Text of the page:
The Cron Job/Crontab
To have your task run at this frequency, use the following cron:
0 0 */10 * *
This cron command translates to the following (in Human-Readable format):
“Every 10 days at 12:00 am.”
What is a Cron Job & Crontab?
A cron job is a scheduled task that is typically executed by the operating system on a regular basis. Cron jobs are often used to perform maintenance or administrative tasks, such as backing up data or updating software.
A crontab (also known as a “cron table”) is a file that contains a list of commands that are executed at specified times.
Every cron job uses five fields. Here is an explanation of what each field does in this cron, which runs “every 10 days at 12:00 am“:
FUN FACT: The most common way to edit cron jobs is using the crontab command – this stands for “cron table,” and it contains all the information about when your tasks should be executed..
You might want to set up a crontab or cron job to run every 10 days at 12:00 am for several reasons, including:
- A backup script that runs every 10 days
- A log rotation script that runs every 10 days
- A script that checks for updates to a software package and installs them if available, running every 10 days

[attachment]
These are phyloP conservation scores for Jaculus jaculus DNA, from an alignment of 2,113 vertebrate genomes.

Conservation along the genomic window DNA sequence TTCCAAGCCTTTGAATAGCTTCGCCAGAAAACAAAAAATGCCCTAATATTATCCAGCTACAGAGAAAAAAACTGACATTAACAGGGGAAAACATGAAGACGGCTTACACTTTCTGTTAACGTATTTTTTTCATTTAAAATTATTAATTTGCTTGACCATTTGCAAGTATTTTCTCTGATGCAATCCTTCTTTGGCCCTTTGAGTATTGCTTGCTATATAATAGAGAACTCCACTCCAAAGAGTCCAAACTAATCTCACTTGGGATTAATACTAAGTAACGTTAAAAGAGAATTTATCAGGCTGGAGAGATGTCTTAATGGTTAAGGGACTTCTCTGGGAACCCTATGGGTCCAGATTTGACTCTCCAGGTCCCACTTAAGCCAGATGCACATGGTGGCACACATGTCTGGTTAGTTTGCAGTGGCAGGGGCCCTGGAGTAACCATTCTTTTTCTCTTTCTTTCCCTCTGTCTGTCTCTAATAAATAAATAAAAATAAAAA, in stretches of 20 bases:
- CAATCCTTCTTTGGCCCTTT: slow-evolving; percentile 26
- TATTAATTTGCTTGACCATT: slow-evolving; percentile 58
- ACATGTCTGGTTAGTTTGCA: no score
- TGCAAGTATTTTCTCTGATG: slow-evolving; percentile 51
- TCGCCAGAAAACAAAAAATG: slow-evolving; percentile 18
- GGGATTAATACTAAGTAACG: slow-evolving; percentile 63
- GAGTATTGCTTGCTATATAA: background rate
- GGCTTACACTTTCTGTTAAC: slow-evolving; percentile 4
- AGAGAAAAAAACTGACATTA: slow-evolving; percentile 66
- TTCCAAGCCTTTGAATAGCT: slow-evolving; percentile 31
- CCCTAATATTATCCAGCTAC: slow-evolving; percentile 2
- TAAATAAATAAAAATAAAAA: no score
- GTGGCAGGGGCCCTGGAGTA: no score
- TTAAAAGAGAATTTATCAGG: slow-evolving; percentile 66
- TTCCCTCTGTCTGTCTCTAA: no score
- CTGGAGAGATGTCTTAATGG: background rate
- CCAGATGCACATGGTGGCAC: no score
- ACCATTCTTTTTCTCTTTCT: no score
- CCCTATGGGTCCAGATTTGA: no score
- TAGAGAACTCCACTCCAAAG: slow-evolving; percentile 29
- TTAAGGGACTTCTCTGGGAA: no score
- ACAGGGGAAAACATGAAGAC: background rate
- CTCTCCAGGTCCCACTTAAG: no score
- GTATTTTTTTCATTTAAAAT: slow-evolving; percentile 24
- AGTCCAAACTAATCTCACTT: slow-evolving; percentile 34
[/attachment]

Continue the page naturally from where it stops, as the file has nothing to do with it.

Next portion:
Similar Cron Jobs
You might also want to run a crontab:
- every 1 day
- every 5 days
- every 7 days
- every 9 days
- every 4 days
- every 5 days at 7:00 am
- every 2 days at 9:30 am
FUN FACT: If you want to edit your personal crontab, just type: “crontab -e” at the command prompt..
In this article, you learned how to set up a cron job that runs every 10 days at 12:00 am. Please share this page with friends and colleagues if you find it useful.
If you have any questions, please don’t hesitate to comment below.
If you are looking for cron jobs that run at certain minutes, hours, days, weekdays, or months, or if you are looking for miscellaneous cron jobs, then check out our relevant sections, or visit our crontab cheat sheet for a list of hundreds of popular cron jobs.